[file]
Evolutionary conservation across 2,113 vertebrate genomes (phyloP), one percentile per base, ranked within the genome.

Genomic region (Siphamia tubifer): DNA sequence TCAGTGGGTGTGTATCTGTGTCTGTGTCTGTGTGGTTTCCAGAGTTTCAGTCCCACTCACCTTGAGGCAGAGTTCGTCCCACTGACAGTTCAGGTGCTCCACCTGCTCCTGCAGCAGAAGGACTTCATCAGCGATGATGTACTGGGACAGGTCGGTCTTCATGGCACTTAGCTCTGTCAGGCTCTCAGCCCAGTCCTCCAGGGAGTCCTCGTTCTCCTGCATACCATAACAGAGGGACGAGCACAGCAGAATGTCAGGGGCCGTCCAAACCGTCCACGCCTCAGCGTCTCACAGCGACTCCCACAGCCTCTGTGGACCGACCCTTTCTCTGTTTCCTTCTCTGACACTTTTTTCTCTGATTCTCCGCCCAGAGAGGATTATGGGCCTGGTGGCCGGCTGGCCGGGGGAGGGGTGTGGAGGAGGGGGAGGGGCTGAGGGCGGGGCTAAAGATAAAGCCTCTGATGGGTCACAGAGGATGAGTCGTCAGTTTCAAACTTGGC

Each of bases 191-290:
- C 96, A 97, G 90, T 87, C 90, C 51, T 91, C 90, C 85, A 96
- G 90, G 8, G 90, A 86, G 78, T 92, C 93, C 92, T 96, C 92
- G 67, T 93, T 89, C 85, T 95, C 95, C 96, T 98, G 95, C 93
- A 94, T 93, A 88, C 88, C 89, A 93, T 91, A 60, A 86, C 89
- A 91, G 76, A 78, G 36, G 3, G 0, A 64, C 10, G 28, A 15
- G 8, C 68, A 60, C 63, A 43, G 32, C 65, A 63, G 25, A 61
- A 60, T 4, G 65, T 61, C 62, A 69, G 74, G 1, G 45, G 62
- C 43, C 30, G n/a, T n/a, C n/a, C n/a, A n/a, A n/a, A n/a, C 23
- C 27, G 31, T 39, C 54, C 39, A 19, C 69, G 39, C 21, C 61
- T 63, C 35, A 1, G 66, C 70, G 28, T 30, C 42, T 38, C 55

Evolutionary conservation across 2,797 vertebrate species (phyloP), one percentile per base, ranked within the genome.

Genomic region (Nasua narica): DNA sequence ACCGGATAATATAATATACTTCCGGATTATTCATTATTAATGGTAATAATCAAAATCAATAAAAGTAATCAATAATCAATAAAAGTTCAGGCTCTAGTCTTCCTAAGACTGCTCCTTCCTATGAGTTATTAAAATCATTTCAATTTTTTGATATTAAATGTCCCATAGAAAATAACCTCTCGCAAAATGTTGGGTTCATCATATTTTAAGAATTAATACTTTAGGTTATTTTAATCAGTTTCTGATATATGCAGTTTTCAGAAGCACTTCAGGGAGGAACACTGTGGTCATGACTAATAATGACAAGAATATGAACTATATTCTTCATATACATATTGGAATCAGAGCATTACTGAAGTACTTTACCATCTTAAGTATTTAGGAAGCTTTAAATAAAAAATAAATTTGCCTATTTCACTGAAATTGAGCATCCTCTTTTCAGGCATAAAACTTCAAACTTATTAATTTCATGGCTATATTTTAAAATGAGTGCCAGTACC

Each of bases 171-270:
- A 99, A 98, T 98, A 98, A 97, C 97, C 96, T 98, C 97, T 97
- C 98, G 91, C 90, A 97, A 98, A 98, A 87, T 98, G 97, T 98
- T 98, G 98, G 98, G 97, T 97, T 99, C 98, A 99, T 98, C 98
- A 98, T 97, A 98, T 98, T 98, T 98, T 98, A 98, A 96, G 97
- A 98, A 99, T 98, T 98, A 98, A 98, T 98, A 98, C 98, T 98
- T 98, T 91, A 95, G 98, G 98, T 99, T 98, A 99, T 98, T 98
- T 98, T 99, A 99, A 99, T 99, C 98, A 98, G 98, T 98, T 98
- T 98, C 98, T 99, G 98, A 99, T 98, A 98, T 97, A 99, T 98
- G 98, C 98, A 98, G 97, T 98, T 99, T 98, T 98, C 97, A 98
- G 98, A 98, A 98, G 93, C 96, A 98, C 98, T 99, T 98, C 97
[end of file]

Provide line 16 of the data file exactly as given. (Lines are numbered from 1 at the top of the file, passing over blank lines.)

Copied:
Each of bases 171-270: